5. Rubin doesn’t like his hip-hop too slick

Surprisingly, Rubin isn’t a huge fan of The Chronic – the career-defining album of that other hip-hop heavyweight producer, Dr. Dre:

I never really listened to The Chronic. I guess I never liked smooth? Same with Puff, who really brought R&B into it. I preferred hip-hop when it was nothing like R&B. I love breakbeats and B-boy style drum machines. I never liked the slick stuff.

6. Sucker M.C.’s was a defining moment

You could never accuse Run DMC’s ‘Sucker M.C.’s (Krush Groove 1)’ of being too ‘slick’. Just brutal drum-machines and fierce flow, this track was a turning point in Rubin’s life, and therefore a pivotal moment in hip-hop history.

“Sucker M.C.‘s” was radical. It changed me. It was better than everything else.”

The track was produced by Russell Simmons. Shortly after ‘Sucker M.C.’s’ was released, Rubin and Simmons would form Def Jam – the label that defined hip-hop in the 1980s.

7. Sometimes you can’t compete with the magic of those first demos

There are numerous stories from music history where an original demo has captured some kind of magic that subsequent recordings just can’t capture. Lana Del Rey’s ‘Video Games’ is one recent example. Rubin experienced this on Johnny Cash’s ‘American Recordings’ – and had the nerve to put those demos out as a record.

“American Recordings was demos — it wasn’t even supposed to be an album. We recorded ideas, and then went into a studio with a band to play it again. And it wasn’t as good. When American Recordings came out, it was well-accepted. And Johnny couldn’t believe it. He could not believe it.”

8. Some of his greatest records just couldn’t be made today

The early days of sampling were a completely lawless free-for-all; it was the musical equivalent of the Wild West. Before artists realised how much money they could make from other artists sampling their records there was a real ‘anything goes’ atmosphere. Perhaps something has now been lost, as certain records from that era, by acts such as De La Soul, Public Enemy and the Beastie Boys could never be made today:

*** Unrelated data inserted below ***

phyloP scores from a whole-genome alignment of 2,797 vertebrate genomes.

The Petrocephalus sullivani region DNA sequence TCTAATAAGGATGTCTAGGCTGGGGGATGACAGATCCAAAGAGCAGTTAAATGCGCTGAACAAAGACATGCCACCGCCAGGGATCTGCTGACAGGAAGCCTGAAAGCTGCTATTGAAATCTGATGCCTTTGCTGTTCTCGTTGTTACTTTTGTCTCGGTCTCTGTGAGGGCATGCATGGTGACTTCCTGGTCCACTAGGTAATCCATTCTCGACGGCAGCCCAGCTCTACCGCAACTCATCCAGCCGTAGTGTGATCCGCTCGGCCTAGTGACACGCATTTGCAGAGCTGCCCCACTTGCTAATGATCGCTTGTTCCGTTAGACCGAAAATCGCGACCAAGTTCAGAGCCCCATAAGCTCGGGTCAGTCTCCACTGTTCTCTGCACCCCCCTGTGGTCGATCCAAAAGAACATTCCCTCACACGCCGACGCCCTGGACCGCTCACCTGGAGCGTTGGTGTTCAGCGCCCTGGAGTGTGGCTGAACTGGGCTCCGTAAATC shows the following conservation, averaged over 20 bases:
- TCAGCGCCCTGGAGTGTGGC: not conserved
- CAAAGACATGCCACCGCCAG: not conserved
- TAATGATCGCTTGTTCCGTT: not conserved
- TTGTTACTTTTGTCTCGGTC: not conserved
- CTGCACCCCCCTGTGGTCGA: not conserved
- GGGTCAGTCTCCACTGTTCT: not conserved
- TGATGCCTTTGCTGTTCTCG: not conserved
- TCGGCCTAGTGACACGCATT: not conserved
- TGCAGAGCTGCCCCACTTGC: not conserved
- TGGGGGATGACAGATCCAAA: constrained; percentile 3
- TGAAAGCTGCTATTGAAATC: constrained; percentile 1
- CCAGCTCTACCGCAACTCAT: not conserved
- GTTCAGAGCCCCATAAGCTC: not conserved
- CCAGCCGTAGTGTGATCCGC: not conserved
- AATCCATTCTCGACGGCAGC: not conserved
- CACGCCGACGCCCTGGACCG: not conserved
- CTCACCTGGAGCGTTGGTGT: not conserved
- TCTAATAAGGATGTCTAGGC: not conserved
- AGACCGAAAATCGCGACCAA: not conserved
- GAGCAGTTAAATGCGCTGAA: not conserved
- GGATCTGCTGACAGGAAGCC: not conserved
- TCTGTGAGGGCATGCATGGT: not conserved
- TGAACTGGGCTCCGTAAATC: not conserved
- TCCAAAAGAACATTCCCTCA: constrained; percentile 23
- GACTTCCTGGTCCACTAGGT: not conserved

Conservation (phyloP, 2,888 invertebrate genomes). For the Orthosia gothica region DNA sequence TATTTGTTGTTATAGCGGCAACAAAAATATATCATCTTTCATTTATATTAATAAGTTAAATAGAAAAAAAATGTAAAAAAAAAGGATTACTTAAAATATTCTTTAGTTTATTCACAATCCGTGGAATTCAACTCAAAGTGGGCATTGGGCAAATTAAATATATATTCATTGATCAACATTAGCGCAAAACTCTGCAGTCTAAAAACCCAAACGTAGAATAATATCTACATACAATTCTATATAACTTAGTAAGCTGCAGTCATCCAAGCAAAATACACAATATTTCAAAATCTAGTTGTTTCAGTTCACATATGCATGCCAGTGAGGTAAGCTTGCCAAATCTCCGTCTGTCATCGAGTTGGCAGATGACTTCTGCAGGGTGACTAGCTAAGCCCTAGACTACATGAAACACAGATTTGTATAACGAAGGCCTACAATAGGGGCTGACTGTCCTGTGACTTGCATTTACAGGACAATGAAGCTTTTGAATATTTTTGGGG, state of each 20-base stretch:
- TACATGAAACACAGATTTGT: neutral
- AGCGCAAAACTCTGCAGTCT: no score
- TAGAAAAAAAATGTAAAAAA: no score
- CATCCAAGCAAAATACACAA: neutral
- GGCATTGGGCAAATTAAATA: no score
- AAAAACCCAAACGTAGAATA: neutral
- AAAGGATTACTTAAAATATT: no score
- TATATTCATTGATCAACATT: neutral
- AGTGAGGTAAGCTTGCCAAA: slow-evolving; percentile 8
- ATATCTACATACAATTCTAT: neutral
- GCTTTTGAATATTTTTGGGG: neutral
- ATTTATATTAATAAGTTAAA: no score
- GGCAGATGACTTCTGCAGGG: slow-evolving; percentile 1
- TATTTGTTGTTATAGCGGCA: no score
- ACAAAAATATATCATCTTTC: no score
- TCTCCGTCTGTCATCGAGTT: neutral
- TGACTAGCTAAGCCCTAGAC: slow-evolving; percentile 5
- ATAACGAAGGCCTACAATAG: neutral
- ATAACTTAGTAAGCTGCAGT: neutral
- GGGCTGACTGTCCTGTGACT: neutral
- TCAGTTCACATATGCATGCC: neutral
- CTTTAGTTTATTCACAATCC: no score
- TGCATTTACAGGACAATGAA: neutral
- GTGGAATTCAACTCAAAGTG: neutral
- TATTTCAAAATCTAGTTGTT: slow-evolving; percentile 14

“I cleared the use of “Back In Black” with AC/DC and they loved it. But this was in the days where no one knew what sampling was. I remember playing it for Malcolm Young on headphones backstage at an AC/DC concert, and he was like, “Who played guitar on that?” And I was like, “I did.” I mean it’s a combination — there’s samples involved too, but I’m definitely playing. And I programmed the drums.

You couldn’t do it today.”

9. There is some great unreleased Kanye in the vault…

Apparently there are alternate versions of the songs on Yeezus that are as good as the ones that made it on to the album. In fact, Rubin and West have even talked about bringing out an alternative version of the album featuring some of these tracks:

“There are versions just as good as what’s on the album, just different. I know as a fan of the album, I’d like to hear that. Maybe some day, whenever he wants. But it exists! That shit exists.”

10. He doesn’t agree with Kanye on the best album of 2014 though…

Undoubtedly the biggest story to come out of this years Grammys was the fact that Kanye West was pretty unhappy with Beck getting the best album nod ahead of Beyoncé. However, it appears that Kanye’s producer doesn’t share his views:

“I absolutely love Morning Phase. Probably my favorite album of 2014. It’s definitely his best. I like it a thousand times better than Sea Change.”


The Hottest Sound on the Net, February 2015

The NAMM Music trade show took place at the end of January and the product that really seems to have captured everyone’s attention is Korg’s recreation of the ARP Odyssey. The original is a classic analogue synth, originally produced in 1972, that was used by the likes of Herbie Hancock, Devo and the BBC Radiophonic Workshop.

This recreation has been produced in collaboration with ARP co-founder David Friend, and the original circuitry has apparently been completely reproduced in this update. This being 2015, a few additions have been made too. We now have the options of a headphone out, and Midi and USB connectivity. Furthermore, there is also a drive switch, not included on the original, that makes the VCA distort – a very nice addition if you enjoy a little grit in your synth sounds. ARP produced three generations of the Odyssey, each with a different filter circuit that had its own unique character. On this new model you can switch between each of these three different circuits at the flip of a switch.

The Odyssey will be available to buy in March. Take a look at the video below to see Herbie Hancock and Cory Henry discuss the synth.